Big in Japan
A story of an overweight Texan guy who’s a nobody, walked on by others, and invisible in his job and in love. He goes to Japan and accidentally becomes the first blond sumo wrestler.
Release date for Big in Japan is July 28th.
Jennifer Griffith will sign copies at Weller Books in Trolley Square in Salt Lake City, Utah at 6:00 p.m. that same day.
Big in Japan is also available in bookstores nationwide, through online booksellers, and as ebook.
Thank you, Jennifer, for appearing on my blog today! Our title for this interview is, "Don't Write What You Know." Can't wait to hear about the meaning behind it. (And yes, folks, she is as pretty as her picture shows. No need for a glamour studio!)
Thank you for letting me be your guest blogger today! It’s an honor.
Why did you write a novel about a blond sumo wrestler?
Do you remember those skits by Monty Python, “And Now for Something Completely Different?” You probably wanted something completely different on this blog today, so here’s a post about sumo wrestling!
Sumo. It’s gross, right? Flabby, mostly-naked guys slamming into each other at full speed?
Is that all there is to it?
Ah, but my friends, it is much, much more!
Sumo is the national sport of Japan. It’s of ancient origin. Only men are allowed to compete. Foreigners have been part of sumo for almost 100 years, and the current champion is foreign, as was his predecessor. There are about 1000 men who are in the pro ranks, and there are six levels that a competitor must climb through (or shove through, actually!) to get to the top tier. There are six tournaments a year, three in Tokyo, and three at other locations in Japan. The winner of a tournament receives The Emperor’s Cup, a huge silver trophy I couldn’t lift if my life depended on it.
There aren’t any weight classes, so the biggest, heaviest guys compete against everyone else in their level. It pays to put on weight! And having good balance can help a wrestler (rikishi) win, even if he’s lighter than his opponent.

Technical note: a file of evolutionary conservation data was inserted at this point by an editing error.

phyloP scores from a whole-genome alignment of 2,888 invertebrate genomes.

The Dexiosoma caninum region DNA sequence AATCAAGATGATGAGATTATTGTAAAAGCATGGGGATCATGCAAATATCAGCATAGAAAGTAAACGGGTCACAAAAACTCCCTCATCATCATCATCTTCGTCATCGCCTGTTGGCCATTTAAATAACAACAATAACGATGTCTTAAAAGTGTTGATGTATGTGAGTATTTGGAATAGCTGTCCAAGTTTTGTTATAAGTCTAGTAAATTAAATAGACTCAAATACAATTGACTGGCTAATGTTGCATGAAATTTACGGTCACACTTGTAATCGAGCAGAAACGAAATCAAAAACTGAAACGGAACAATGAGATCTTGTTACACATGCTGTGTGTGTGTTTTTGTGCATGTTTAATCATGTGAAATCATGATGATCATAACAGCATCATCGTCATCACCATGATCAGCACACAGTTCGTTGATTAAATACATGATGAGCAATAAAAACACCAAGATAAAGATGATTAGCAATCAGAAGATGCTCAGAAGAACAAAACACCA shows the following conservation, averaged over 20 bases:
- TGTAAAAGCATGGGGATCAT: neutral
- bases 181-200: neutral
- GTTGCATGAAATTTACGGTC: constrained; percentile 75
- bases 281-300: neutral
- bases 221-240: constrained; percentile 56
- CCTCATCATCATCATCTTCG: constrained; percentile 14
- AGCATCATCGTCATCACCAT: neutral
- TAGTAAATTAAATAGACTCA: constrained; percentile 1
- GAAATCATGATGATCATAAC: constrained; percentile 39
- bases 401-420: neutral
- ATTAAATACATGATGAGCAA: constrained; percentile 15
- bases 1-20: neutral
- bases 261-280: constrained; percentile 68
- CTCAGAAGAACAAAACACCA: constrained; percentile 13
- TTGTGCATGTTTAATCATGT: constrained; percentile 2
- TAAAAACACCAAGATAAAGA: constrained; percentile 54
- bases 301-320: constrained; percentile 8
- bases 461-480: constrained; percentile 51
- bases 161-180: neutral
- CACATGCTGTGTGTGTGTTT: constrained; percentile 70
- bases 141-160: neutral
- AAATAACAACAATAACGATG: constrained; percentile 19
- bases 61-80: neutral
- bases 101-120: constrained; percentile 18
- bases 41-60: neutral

The rules are simple. To win a match, a Rikishi must force his opponent out of the ring or make him touch the ground with any part of his body other than the bottom of his foot. Matches are super intense, but they only last a few seconds. The power of these giants is just incredible.
Where can Americans go to watch sumo wrestling?
Lots of matches are available to watch online.
Some of us eat sushi at restaurants called “The Happy Sumo,” but there’s a darker side to the sport. In recent years some incidents of hazing and bout throwing have come to light, and there have been scandals that have rocked the sport and disillusioned some fans.
Now, I did live in Japan for a year and a half (LOVED it!), and I did see a sumo wrestler in a train station one time in Tokyo, but I didn’t know much about the sport until I started researching it for my newly released novel BIG IN JAPAN.
So, what is the meaning behind, "Write What You Don't Know"?
For this book, I didn’t follow the advice of “write what you know.” Heh heh. I’m a 5’1” girly girl mom of five who lives in the Arizona desert. (Although I do love Japan and wanted to take readers on a virtual tour of it.) Instead I followed the rule “write what you want to know.” I wanted to know more about sumo, thought it was so exotic and readers might want to know about it too.
Robert Frost said in his poem “Maple,” “Name some children some names and see what happens.” I echo that: “Pick an exotic subject for your novel, research it and see what happens.”
It could turn out to be BIG!
Thank you so much, Jennifer, for the interview!
Jennifer Griffith is the author of four novels. BIG IN JAPAN is published by Jolly Fish Press and is available at bookstores nationwide and online. It is also available as an ebook. Find her on Facebook and Twitter @GriffithJen.